We are in an information age where the quantity and complexity of information impedes understanding. Enter the information designer whose role is accurately described in ‘Information Design Workbook – Graphic Approaches, Solutions, and Inspiration’ by Kim Baer as:
“…the translating [of] complex, unorganized data into valuable, meaningful information”
Notice that the information designer does not ‘simplify’. Many times, information is never going to be simplified and still tell a meaningful story. Information design clarifies, it doesn’t simplify.
KAP was commissioned to create one comprehensive visual timeline to capture the evolution of The Seed Community Food Hub (above). The information graphic highlights key partners, achievements, turning points and more. There is a lot of information and simplifying any further would have reduced the value of the infographic.
When the extraneous data was removed, the remaining story was clarified using a visual theme (shelves of fresh food), icons, layout, and color. The visual narrative along the timeline isn’t simple but patterns, successes, and challenges are clear. The infographic will successfully inform the future evolution of the The Seed – a change that is complex, not simple.
First things first. When designing information graphics, focus on the ‘information’ before diving into the ‘graphics’. The success of an infographic rests on the quality of the story.
When it comes time to create the ‘visual’ in visual storytelling, it’s time to sketch. But wait! Don’t turn to your computer or tablet just yet. While many infographics are beautiful, vector-based, visual assets, you should begin with paper, pens, markers, pencils, and more paper.
Sketching is the perfect technology for creating your infographic concepts and sketches are ideal for sharing them with collaborators and clients.
Sketching Is Fast
When a designer is brainstorming alone or with others, ideas are rapidly flowing and transforming. Anything that slows down the process threatens the evolution towards a solution. Saving files, setting line weights and picking colours are all time-sucking, finicky adjustments inherent to working on a computer. Keep your laptop closed and instead grab some paper, quickly sketch your idea, grab a second sheet and sketch a change, scribble a note, overlay one sketch over another. At any time, lay out all of the sketches and survey all of the ideas. Only sketching can keep up with the speed of concept generation.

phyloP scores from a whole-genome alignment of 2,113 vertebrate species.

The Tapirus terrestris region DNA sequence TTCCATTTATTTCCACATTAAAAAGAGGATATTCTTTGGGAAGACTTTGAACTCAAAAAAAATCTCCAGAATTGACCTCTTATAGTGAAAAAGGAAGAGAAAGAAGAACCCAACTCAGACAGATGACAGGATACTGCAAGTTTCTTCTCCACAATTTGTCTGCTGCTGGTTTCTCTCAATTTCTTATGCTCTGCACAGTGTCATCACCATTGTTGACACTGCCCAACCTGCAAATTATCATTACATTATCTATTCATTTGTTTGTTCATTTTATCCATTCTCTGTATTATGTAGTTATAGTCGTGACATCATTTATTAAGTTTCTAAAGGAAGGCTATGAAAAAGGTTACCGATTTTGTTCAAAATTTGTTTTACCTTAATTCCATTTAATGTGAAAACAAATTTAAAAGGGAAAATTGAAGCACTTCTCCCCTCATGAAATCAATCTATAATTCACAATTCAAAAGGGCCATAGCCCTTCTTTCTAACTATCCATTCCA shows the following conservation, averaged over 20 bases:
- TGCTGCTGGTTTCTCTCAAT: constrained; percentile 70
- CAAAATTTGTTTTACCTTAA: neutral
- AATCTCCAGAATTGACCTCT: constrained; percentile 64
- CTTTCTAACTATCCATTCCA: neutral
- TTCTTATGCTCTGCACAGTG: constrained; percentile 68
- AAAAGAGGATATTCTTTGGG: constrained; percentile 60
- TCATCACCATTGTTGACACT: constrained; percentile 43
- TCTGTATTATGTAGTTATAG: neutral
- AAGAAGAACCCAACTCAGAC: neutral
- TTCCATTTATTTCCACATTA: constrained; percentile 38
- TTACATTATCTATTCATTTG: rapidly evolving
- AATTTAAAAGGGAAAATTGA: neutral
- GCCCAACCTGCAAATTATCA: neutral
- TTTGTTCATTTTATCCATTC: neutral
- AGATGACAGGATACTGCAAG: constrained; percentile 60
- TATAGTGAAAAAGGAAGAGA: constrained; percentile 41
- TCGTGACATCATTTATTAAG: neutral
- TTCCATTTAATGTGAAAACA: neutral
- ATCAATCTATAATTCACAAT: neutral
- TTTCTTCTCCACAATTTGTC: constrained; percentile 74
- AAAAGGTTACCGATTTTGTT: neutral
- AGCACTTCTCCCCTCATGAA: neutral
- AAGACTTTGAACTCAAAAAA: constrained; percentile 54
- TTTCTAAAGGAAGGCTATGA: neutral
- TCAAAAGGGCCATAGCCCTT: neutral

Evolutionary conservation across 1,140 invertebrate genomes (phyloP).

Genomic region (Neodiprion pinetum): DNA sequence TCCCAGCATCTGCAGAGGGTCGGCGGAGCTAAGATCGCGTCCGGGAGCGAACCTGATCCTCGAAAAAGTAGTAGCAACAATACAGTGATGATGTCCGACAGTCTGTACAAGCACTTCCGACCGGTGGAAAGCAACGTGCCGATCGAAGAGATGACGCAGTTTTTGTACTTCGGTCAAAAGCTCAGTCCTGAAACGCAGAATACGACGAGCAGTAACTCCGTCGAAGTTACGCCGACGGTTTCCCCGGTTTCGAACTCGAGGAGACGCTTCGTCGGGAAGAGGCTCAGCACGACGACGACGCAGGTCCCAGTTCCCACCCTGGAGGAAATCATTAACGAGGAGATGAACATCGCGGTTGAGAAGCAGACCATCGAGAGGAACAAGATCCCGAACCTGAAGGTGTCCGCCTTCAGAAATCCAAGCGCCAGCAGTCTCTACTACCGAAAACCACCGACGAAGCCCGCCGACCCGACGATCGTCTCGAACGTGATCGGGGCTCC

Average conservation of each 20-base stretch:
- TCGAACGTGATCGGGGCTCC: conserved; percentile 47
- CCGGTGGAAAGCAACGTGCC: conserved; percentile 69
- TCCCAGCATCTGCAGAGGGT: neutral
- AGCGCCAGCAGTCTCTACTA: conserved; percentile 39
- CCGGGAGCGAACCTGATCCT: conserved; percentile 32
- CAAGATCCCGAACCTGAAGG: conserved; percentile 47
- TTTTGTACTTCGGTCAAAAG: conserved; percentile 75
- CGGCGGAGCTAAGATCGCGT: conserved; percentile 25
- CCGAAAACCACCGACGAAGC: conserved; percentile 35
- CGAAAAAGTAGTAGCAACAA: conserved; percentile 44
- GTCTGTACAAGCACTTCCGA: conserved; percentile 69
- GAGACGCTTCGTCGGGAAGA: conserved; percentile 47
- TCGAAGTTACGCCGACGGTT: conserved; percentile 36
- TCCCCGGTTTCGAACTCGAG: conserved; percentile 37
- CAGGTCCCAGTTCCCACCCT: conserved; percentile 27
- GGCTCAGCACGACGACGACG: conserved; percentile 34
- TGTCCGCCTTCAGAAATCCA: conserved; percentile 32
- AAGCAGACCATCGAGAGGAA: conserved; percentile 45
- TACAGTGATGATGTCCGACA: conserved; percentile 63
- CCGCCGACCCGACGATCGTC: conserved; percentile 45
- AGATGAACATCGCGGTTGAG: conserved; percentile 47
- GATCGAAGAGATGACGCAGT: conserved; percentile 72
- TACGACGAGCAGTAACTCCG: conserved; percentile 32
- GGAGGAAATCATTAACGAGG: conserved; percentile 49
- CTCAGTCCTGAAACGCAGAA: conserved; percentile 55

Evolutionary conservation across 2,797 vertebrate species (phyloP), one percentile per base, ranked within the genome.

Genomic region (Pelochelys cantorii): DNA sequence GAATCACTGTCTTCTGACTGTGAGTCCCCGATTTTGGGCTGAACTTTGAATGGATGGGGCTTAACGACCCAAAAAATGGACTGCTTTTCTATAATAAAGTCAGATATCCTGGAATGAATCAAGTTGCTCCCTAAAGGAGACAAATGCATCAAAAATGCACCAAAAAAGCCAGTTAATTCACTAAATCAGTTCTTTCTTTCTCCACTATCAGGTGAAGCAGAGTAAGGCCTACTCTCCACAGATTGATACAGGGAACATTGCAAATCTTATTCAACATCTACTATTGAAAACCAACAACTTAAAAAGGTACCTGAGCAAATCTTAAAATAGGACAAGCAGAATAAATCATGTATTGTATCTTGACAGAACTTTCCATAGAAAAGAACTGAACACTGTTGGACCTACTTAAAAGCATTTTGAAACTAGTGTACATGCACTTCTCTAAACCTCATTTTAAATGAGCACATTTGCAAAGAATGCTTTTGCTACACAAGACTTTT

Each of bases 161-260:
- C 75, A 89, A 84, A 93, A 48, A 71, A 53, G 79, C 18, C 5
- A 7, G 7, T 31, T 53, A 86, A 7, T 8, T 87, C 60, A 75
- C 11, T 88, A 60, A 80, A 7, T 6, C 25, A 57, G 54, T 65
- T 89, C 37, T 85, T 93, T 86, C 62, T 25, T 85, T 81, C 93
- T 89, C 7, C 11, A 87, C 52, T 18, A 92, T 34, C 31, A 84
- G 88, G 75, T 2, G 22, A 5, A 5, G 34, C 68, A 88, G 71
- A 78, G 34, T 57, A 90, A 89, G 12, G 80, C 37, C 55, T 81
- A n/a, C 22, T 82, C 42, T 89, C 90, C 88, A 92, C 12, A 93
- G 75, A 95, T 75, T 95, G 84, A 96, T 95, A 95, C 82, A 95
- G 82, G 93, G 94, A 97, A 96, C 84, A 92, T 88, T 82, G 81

Sketches Are a Work In Progress
Collaborators and clients alike are more apt to critique a sketched infographic concept. A sketch communicates an idea in a design process and the quick, rough appearance welcomes honest feedback. A refined, “perfect” vector graphic looks complete and long past the point when big changes can be suggested.
Sketches Aren’t Fine Art
You don’t need to be a graduate of the Ontario College of Art and Design to create useful sketches that drive the design process. The best sketching is quick, minimalist and just a step above scribbling. The goal is to clearly capture your infographic ideas. Stick figures, simple shapes and some colours do the job.
Whether you are brainstorming around a whiteboard with collaborators or presenting to a marketing team at corporate headquarters, always include sketching. It’s efficient, engaging and honest. It’s every infographic designer’s most versatile tool.
KAP wishes everyone a festive holiday blend of good cheer, warmth and the unexpected. All the best in 2014!
We’ve updated the KAP Information Design Project Road Map infographic. Our clients have always valued the infographic because it clearly communicates how we work and once a project is underway, shows the next step and where we are in the process.
Jon D’Eaux wanted a logo for a new recording project of music for kids that parents will also enjoy.
The retro-inspired logo is designed to resonate with parents who want to share and experience music with their kids. A Gibson guitar silhouette used by Jon D’Eaux hangs in the middle of the logo surrounded by six circles that represent the guitar strings. Stars add excitement to engage the kids and maple leaves boast “made in Canada”.
Designed to work in both one and three colors, the logo will be used on CD packaging, online, in video and print collateral. The music is scheduled to drop in late November so add it to your holiday gift list unless you actually want to spend a long winter listening to the Wiggles.